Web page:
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COLUMBUS –With the recent decision by the Ohio Turnpike and Infrastructure Commission to support Governor Kasich’s plan for the Turnpike, consumer watchdog organization Ohio Public Interest Research Group (Ohio PIRG) joins others around the state in breathing a collective sigh of relief that privatization is officially off the table.
On Tuesday, the Ohio Turnpike and Infrastructure Commission voted unanimously to support Governor Kasich’s proposal. The Commission will vote on a formal resolution approving the proposal at their next meeting. After nearly two years of touting privatization of the Turnpike as a possible source of needed infrastructure funds, Governor Kasich has dismissed the idea amid broad public opposition and proposed public bonding instead.
Tabitha Woodruff, Ohio PIRG Advocate and co-author of a recent report on the Turnpike, hopes this sends a message to future elected leaders. “This is not the first or last time Ohioans have defeated attempts to privatize their Turnpike,” Woodruff said. “While we are relieved, we should stop short of applauding the Governor for defeating his own bad idea.”
In 2006, J. Kenneth Blackwell, former Secretary of State of Ohio, ran for Governor while touting a proposal to privatize the Ohio Turnpike for 99 years for 4 to 6 billion dollars. His proposal was met with great public opposition and he was subsequently defeated in the gubernatorial election.
“I opposed privatization from the beginning, and I’m glad Governor Kasich decided to listen to the people,” echoed Mayor Gary Starr of Middleburg Heights, a city located directly on the Turnpike. “The Ohio Turnpike has been a shining example of government success because it’s run by public employees. Not all government is bad; in this case, it has been working, so leave it alone.”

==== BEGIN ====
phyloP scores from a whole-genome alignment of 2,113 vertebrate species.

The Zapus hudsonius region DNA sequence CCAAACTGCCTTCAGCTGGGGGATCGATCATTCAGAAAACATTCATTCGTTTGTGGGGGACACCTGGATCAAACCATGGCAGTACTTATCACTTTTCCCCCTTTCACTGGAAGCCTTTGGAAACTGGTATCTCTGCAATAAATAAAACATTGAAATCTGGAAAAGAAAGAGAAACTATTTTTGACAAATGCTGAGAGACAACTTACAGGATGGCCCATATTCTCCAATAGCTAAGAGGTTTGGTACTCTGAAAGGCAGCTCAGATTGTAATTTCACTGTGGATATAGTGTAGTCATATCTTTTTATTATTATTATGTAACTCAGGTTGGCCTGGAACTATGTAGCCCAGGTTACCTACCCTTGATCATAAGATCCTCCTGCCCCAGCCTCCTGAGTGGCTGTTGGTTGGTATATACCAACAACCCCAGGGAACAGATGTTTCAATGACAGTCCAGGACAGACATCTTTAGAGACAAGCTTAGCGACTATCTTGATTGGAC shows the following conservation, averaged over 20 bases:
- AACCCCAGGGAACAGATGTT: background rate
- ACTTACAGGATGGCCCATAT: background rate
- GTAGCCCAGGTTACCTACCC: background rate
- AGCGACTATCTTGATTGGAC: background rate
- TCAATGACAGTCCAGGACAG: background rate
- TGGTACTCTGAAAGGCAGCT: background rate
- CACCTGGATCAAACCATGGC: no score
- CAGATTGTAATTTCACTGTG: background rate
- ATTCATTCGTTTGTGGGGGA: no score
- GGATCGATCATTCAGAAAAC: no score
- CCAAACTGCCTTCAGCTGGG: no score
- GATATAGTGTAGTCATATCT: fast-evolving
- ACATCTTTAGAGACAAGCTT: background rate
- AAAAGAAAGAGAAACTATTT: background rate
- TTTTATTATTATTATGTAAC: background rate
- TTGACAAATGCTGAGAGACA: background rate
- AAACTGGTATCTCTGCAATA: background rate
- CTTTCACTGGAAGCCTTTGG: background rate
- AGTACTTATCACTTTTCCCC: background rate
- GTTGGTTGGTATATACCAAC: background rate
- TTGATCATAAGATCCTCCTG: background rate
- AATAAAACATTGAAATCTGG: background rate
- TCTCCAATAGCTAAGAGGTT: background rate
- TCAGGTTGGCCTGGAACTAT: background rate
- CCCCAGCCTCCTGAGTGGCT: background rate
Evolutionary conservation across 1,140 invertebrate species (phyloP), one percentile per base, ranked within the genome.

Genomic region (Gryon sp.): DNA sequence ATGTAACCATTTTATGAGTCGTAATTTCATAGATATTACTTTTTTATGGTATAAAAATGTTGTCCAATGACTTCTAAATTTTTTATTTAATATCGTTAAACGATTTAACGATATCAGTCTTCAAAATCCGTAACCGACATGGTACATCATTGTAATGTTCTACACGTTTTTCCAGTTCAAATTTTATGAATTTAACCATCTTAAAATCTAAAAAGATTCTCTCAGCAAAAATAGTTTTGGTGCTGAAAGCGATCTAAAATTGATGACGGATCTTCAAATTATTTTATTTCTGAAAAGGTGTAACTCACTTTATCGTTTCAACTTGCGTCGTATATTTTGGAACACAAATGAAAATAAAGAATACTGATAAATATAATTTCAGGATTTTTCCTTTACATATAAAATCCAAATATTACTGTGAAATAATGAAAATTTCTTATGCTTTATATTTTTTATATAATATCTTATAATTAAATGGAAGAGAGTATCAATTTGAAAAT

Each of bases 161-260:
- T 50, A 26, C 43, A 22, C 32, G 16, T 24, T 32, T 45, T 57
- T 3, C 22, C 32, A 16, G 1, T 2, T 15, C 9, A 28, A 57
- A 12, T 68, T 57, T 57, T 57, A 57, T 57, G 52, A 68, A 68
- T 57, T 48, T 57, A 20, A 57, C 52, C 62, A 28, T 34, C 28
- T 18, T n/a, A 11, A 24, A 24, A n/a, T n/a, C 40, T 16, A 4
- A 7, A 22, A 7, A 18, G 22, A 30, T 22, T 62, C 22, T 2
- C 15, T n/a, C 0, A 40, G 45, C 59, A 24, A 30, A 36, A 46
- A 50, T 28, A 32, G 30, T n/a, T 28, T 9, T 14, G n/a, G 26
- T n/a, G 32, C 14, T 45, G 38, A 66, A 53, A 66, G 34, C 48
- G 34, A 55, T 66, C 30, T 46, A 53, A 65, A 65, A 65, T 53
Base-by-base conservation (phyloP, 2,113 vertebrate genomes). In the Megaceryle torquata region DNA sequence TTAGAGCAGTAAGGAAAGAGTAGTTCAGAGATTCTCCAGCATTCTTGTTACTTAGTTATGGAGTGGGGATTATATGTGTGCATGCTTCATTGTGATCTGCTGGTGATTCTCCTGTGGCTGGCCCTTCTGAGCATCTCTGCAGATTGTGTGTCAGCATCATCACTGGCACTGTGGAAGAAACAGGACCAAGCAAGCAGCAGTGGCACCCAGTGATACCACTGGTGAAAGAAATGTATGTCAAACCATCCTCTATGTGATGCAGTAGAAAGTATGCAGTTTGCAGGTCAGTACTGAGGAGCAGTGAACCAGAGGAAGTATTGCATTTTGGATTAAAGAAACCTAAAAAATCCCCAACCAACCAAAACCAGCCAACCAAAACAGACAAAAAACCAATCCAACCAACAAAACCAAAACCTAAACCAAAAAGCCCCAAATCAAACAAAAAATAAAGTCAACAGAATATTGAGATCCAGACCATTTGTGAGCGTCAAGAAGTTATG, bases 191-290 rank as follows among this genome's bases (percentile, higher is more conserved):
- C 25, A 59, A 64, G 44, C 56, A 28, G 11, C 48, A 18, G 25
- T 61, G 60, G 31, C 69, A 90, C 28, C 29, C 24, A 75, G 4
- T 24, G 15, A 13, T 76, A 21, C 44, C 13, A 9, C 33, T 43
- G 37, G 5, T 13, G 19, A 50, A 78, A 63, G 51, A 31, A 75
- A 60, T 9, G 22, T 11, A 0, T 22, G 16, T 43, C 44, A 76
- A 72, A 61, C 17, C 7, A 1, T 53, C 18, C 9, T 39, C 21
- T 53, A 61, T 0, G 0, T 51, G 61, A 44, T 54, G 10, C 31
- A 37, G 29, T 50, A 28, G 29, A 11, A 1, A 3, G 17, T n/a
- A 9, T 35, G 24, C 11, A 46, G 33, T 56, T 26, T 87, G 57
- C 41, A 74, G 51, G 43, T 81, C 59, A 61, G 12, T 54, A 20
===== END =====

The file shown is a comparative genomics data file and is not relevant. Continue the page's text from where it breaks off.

Other present and former public officials have voiced their relief, while maintaining reservations about the newly proposed plan to borrow through public bonds and disperse the funds statewide.
“I am pleased that Governor Kasich listened to the concerns I and others from northern Ohio have expressed on behalf of our constituents and presented a proposal that, unlike sale or lease to a foreign entity, we can consider as a viable option,” said State Representative Mike Dovilla (R-Berea). “While I maintain reservations about the diversion of Turnpike dollars to other uses, I recognize the need for our state to be more innovative in its use of assets, particularly in the area of infrastructure.”
Tabitha Woodruff from Ohio PIRG is available for comment: firstname.lastname@example.org, (419) 575-7044
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